On September 28, 2004, the plaintiff sent World Wide a letter purporting to reject what it perceived as World Wide's offer of a cross-royalty settlement extended on September 24, 2004. The plaintiff rejected the offer based on advice from legal counsel. Specifically, the plaintiff sought more favorable terms because of Neil Brothers' confidence in the strength of its own patents, and what it thought to be the comparative vulnerability of the defendant's '165 patent. On October 29, 2004, World Wide responded in a letter signed by Hobbs. In this letter, World Wide denied any infringement of the plaintiff's '099 patent. Hobbs also informed the plaintiff that World Wide would not "engage in any future partnership"; criticized Neil Brothers' "obdurate position on the subject of [Neil Brothers patents'] superiority as well as [Neil Brothers'] relentless pursuit to degrade the integrity of [the '165 patent]"; and promised to "defend [World Wide's] current position despite the consequences of time, cost, or potential outcome."

  On March 3, 2005, the plaintiff commenced this action by filing a one count complaint alleging infringement of the '099 patent.

  On March 16, 2005, Hobbs wrote to Bhagi. In his letter, Hobbs re-stated World Wide's position that they have not infringed on Neil Brothers' '099 patent. Hobbs continued that World Wide "will use unlimited sums of money as well as other resources to prove [their] argument and exonerate [themselves] from this unmerited lawsuit." In the second to last paragraph, Hobbs stated that World Wide:

  [Is] in full understanding of [Neil Brothers'] intentions to manufacture thermocromatic mugs in China and then subsequently mass distribute the blank products into the United States as well as the United Kingdom. As you well know, and have known for many years, World Wide does possess valid "165" sublimation patents in both the US and UK which prohibits [sic] any company other than World Wide Lines, Inc. from sublimating into a thermochromatic mug. We will vigorously defend these patents using every means of resources [sic] available and will not stop until the wrongdoing is corrected if you do choose this course of action. In conclusion, Hobbs acknowledged that the parties were now on a "war footing" with each other.

  On June 16, 2005 the plaintiff amended its complaint, adding two new causes of action. Count II of the plaintiff's amended complaint seeks damages and injunctive relief for infringement of the '775 patent. Count III seeks a declaration that the defendant's '165 patent is invalid. The defendant now moves to dismiss Count III and argues that the court lacks subject matter jurisdiction over the declaratory cause of action because there is no "actual controversy" between the parties with respect to the '165 patent.


  A. Rule 12(b)(1)

  When considering a motion for lack of subject matter jurisdiction under Rule 12(b)(1), to resolve the jurisdictional question the Court may consider affidavits and other materials beyond the pleadings. Robinson v. Gov't of Malaysia, 269 F.3d 133, 141 & n. 6 (2d Cir. 2001); Antares Aircraft, L.P. v. Fed. Republic of Nigeria, 948 F.2d 90, 96 (2d Cir. 1991), vacated on other grounds, 505 U.S. 1215, 112 S. Ct. 3020, 120 L. Ed. 2d 892 (1992); Exch. Nat'l Bank of Chicago v. Touche Ross & Co., 544 F.2d 1126, 1130 (2d Cir. 1976). Under Rule 12(b)(1), the Court must accept as true all material factual allegations in the complaint, but will not draw inferences favorable to the party asserting jurisdiction. Shipping Fin. Servs. Corp. v. Drakos, 140 F.3d 129, 131 (2d Cir. 1998); Atl. Mut. Ins. Co. v. Balfour Maclaine Int'l Ltd., 968 F.2d 196, 198 (2d Cir. 1992). As the party seeking to invoke the jurisdiction of the Court, the plaintiff bears the burden of demonstrating that subject matter jurisdiction is proper based on facts existing at the time the claim under consideration was filed. Scelsa v. City Univ. of N.Y., 76 F.3d 37, 40 (2d Cir. 1996); see Arrowhead Indus. Water, Inc. v. Ecolochem, Inc., 846 F.2d 731, 734 n. 2 (Fed. Cir. 1988) (citations omitted).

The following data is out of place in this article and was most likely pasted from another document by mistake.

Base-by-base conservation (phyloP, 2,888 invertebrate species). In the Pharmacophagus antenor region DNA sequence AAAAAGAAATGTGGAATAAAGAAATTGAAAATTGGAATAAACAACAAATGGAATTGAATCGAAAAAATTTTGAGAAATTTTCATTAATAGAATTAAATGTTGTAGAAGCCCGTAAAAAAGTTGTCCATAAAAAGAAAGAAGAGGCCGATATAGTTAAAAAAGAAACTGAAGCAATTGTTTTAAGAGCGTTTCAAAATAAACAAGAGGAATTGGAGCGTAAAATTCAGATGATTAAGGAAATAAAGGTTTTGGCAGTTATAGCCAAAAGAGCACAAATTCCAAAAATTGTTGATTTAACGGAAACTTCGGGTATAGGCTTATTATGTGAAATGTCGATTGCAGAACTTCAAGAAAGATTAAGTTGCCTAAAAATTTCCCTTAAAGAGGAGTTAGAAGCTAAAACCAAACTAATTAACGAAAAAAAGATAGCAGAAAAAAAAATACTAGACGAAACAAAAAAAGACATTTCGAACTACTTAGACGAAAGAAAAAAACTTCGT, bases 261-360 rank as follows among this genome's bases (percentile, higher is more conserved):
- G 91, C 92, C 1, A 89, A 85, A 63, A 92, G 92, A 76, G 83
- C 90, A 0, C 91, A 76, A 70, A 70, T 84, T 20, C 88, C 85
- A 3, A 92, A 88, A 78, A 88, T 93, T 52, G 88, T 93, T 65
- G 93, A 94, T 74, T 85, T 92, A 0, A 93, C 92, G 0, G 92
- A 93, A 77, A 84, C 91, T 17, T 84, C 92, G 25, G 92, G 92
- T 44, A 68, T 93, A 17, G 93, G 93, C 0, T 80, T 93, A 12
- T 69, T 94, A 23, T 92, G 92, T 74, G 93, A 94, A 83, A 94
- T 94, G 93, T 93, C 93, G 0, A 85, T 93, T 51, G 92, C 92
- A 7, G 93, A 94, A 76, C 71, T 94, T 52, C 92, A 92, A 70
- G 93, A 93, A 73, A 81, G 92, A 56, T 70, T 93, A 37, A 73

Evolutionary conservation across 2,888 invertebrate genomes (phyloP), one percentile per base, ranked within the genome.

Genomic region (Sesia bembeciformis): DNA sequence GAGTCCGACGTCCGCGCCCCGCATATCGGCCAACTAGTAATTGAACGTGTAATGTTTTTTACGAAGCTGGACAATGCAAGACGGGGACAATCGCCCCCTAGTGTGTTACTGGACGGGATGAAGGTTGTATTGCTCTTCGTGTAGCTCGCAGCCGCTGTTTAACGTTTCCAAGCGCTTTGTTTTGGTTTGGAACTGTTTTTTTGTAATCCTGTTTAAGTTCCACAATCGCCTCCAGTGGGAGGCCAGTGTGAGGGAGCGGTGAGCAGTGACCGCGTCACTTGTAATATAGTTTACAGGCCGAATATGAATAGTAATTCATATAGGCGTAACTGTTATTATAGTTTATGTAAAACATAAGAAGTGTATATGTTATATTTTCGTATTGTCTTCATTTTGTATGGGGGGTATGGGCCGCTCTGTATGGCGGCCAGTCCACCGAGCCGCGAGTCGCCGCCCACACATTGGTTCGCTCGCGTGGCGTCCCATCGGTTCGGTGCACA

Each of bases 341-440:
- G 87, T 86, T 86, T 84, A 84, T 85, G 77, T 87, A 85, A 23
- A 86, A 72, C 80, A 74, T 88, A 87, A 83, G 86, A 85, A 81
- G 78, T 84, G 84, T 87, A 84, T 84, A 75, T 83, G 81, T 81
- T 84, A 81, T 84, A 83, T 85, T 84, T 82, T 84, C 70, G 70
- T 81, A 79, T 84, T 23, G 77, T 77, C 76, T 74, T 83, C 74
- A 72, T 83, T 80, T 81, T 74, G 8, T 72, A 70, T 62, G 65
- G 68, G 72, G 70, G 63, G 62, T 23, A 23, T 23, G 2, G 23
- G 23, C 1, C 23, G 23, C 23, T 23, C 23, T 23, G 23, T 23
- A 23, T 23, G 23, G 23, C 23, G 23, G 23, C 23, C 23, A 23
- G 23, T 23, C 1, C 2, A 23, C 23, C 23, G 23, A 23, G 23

Here, only Count III of the amended complaint is under consideration. Thus, it is appropriate for the Court to consider events occurring after the original complaint was filed, but prior to the amendment and addition of Count III.

  B. The Declaratory Judgment Act

  The Declaratory Judgment Act (the "Act") provides, in pertinent part, that "[i]n a case of actual controversy within its jurisdiction, . . . any court of the United States . . . may declare the rights and other legal relations of any interested party seeking such declaration." 28 U.S.C. ยง 2201(a). The Act explicitly requires the existence of an "actual controversy" between the parties before a court can entertain jurisdiction. Id.; see EMC Corp. v. Norand Corp., 89 F.3d 807, 810 (Fed. Cir. 1996).

  The Federal Circuit has developed a two-pronged test to be used to determine whether an "actual controversy" exists in an action for a declaration of patent invalidity. First, the defendant's conduct must have created on the part of the plaintiff a reasonable apprehension that the defendant will initiate suit if the plaintiff continues the allegedly infringing activity. Second, the plaintiff must actually have either produced the device or have prepared to produce that device.

 Goodyear Tire & Rubber Co. v. Releasomers Inc., 824 F.2d 953, 955 (Fed. Cir. 1987) (citations omitted); see Phillips Plastics Corp. v. Kato Hatsujou Kabushiki Kaisha, 57 F.3d 1051, 1052-53 (Fed. Cir. 1995); Shell Oil Co. v. Amoco Corp., 970 F.2d 885, 887-88 & n. 2 (Fed. Cir. 1992); Arrowhead, 846 F.2d at 736. Neither party disputes that the second prong of this test has been met. Rather, the defendant argues that nothing it did was sufficiently threatening, so that the plaintiff could not have reasonably feared being sued for infringement of the '165 patent.

  C. As to the Plaintiff's "Reasonable Apprehension" of Litigation Involving the '165 Patent